Blog Cheating Episode The Fourth

(I’m still in “can’t be bothered” territory with blogging, so here’s another post from earlier in the year.)

People With Arsehole Syndrome Need To Be Understood, Not Judged

13 March 2011

If you read Michael Laws’ latest column in the Sunday Star Times today you may have concluded that Laws is a revolting human being. Brian Edwards has described Laws’ comments in that column as being “worthy of Joseph Mengele.”

I confess that I have expressed a lot of ill-will towards Mr Laws in a few of my own posts. And for that I wish to apologise.

In my defence, however, I didn’t realise until today that Michael Laws has a disorder that affects his brain, and makes him behave in a manner that “normal” people generally find uncomfortable.

Michael Laws has Arsehole Syndrome.

The most important thing to understand about people who have Arsehole Syndrome is that they do not experience the world as the rest of us do. Arseholes (as people with the syndrome are commonly called) can find it stressful and difficult to function in environments that most of us take for granted. The urge to abuse, demean and vilify can quickly become overwhelming for an Arsehole when they are put in an unfamiliar situation, especially if the people around them are not exactly like them and don’t subscribe to their narrow range of beliefs.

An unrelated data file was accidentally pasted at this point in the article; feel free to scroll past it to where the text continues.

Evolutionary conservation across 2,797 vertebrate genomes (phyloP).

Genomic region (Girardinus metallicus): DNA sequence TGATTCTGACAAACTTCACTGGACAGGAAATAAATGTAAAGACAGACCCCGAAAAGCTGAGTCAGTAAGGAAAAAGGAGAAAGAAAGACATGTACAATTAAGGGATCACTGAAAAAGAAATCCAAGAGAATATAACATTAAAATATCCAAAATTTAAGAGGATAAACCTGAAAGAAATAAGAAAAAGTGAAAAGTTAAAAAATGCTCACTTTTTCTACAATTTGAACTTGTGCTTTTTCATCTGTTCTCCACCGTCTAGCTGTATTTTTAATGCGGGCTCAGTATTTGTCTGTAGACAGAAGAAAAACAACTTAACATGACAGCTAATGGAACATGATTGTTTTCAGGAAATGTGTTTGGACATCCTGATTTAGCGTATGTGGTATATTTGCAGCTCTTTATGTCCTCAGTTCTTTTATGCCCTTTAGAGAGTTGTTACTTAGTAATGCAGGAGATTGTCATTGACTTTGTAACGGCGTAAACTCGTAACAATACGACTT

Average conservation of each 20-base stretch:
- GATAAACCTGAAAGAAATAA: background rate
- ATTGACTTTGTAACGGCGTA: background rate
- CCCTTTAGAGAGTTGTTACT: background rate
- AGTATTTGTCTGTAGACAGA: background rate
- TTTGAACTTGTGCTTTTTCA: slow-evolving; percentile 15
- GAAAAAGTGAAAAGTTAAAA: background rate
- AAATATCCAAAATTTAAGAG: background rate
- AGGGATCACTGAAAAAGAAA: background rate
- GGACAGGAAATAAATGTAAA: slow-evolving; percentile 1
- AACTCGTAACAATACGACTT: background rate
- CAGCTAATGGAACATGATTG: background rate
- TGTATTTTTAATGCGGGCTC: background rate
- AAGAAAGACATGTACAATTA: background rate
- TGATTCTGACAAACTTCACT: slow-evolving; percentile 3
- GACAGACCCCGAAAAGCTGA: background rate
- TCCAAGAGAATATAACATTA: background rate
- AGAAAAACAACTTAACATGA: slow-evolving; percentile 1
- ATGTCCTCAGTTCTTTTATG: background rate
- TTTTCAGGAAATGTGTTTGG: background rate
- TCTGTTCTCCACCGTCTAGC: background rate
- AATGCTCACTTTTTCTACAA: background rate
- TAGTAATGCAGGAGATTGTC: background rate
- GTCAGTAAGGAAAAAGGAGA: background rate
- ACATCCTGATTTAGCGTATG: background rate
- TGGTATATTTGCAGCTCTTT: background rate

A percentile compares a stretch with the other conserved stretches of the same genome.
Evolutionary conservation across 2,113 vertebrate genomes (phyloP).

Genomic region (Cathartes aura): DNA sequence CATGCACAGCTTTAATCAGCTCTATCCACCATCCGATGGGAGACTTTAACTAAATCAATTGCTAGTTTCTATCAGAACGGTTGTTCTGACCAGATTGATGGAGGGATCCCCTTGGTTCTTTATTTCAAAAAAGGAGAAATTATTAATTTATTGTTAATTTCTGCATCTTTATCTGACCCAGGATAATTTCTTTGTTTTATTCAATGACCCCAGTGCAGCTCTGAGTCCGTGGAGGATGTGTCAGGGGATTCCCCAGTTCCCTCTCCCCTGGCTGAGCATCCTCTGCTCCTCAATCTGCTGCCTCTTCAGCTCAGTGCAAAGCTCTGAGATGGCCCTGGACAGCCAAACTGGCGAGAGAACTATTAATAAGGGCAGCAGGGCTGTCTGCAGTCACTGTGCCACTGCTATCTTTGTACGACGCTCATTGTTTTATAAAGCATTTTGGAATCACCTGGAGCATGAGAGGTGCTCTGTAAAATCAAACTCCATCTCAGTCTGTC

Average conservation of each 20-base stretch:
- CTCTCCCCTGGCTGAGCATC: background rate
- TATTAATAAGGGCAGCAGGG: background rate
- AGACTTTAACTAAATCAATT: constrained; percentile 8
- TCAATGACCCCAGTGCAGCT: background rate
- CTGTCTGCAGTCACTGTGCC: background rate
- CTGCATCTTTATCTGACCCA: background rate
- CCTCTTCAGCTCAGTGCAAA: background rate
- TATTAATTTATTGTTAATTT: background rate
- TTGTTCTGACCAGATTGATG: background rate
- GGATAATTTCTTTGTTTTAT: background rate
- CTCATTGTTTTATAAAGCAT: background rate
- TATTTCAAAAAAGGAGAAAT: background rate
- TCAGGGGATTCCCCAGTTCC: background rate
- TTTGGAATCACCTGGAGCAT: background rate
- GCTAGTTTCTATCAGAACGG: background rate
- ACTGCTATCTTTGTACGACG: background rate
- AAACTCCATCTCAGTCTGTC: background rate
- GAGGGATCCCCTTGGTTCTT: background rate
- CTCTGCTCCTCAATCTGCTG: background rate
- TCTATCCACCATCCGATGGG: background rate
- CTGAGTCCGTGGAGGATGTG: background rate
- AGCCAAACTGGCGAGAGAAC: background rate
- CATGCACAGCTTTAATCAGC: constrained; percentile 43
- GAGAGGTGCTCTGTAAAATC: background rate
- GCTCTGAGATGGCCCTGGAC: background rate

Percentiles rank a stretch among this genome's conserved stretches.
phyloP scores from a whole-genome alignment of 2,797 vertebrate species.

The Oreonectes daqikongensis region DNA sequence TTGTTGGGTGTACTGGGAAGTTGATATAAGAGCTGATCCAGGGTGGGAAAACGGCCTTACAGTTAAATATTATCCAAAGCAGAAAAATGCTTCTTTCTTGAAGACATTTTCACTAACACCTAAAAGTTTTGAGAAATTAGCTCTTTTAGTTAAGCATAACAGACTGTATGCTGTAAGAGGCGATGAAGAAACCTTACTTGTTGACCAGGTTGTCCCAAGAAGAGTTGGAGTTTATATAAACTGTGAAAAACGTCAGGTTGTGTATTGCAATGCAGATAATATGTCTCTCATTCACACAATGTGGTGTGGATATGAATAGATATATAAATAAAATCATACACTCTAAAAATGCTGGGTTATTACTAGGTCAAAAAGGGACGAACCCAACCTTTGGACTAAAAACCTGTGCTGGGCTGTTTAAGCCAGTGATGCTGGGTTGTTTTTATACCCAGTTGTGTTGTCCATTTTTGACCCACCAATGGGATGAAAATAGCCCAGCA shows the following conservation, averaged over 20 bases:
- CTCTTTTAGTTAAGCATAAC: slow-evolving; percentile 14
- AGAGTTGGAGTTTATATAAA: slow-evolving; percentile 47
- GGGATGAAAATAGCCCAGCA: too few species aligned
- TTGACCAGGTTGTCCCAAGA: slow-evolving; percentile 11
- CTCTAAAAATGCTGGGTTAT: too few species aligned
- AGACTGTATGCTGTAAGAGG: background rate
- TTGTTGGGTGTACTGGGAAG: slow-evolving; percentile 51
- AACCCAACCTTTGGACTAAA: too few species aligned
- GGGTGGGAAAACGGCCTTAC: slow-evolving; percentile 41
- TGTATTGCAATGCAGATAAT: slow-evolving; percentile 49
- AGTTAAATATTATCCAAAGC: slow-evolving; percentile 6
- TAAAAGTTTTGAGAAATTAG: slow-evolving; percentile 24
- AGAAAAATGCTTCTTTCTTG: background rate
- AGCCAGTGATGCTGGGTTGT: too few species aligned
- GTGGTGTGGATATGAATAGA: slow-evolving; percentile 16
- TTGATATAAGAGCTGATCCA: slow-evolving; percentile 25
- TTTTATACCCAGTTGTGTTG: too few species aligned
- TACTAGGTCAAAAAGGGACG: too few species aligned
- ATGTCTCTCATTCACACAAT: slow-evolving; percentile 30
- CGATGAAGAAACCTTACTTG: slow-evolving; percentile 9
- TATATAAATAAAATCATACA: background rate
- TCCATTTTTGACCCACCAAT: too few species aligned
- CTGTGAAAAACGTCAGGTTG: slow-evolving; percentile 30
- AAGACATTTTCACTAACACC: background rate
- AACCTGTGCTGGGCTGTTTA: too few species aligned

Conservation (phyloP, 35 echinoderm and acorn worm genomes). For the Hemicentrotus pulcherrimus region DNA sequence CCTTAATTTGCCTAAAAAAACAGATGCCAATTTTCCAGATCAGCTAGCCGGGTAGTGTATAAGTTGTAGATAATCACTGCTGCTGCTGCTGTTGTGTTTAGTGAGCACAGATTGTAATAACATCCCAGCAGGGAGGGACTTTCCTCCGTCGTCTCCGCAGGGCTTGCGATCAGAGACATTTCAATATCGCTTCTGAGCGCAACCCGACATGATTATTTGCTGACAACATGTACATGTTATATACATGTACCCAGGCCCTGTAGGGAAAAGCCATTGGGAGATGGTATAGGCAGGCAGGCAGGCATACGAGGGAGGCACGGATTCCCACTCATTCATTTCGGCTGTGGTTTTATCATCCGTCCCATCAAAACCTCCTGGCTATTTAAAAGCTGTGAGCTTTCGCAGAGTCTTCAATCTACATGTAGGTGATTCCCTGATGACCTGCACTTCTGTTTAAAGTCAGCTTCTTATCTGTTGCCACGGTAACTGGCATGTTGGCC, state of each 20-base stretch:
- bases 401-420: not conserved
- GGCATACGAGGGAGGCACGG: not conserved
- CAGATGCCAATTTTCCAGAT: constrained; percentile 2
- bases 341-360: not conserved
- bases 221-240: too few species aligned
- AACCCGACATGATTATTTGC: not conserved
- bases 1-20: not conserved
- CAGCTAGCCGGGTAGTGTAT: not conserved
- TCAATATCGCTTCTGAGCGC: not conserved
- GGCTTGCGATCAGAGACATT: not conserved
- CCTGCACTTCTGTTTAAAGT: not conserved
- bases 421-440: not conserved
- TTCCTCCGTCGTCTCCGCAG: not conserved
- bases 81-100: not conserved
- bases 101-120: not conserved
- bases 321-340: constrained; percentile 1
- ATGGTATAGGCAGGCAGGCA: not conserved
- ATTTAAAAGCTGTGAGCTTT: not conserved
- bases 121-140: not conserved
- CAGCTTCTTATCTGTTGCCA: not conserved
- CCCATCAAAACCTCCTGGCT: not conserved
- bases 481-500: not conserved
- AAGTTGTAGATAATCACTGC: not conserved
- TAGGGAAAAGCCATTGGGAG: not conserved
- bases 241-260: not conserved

It is true that an Arsehole will usually understand the difference between right and wrong. But the wiring of an Arsehole’s brain isn’t like your own. Arseholes are compelled to repeat behaviours that the rest of us find bizarre or even disgusting.

That is why Arseholes come across as socially stunted and unlikeable.

It is notoriously difficult to diagnose the syndrome. I suspect this is why Laws’ compulsion to put the boot into anyone who can’t defend themselves was misdiagnosed for so long. Most people who read or hear a Laws diatribe aimed at Maori, solo mothers or the disabled will just assume they are dealing with a gutless coward.

Arseholes almost always have terrible trouble when they try to enter the workforce. To those unaware of the syndrome, the behaviour of an Arsehole can seem loathsome and offensive. Arseholes have particular difficulties with understanding the nuances of social intercourse. The reaction of an Arsehole when put into any environment they are unfamiliar with can be difficult for their co-workers to make sense of. When confronted with uncertainty, an Arsehole will spew obscene hatred at anyone and anything. An Arsehole will continue with a rant long after the other person has lost interest in the topic.

That is why most Arseholes try to avoid social interaction, preferring instead to write columns for Sunday newspapers.

But there is a place where Arseholes can feel safe, and where people with the disorder can communicate and have their opinions validated. The medium of talkback radio is enormously important for many Arseholes, because it allows them to feel as if their lives have some meaning. Denouncing people of other ethnicities and the disabled, and people who are different, is an well-recognised therapy for Arseholes.

That is why we need to cut Michael Laws some slack. He can’t help the way he is. You may be sick of reading or hearing what he thinks about people who dare to be different to him, but he’s an Arsehole. What else can you expect?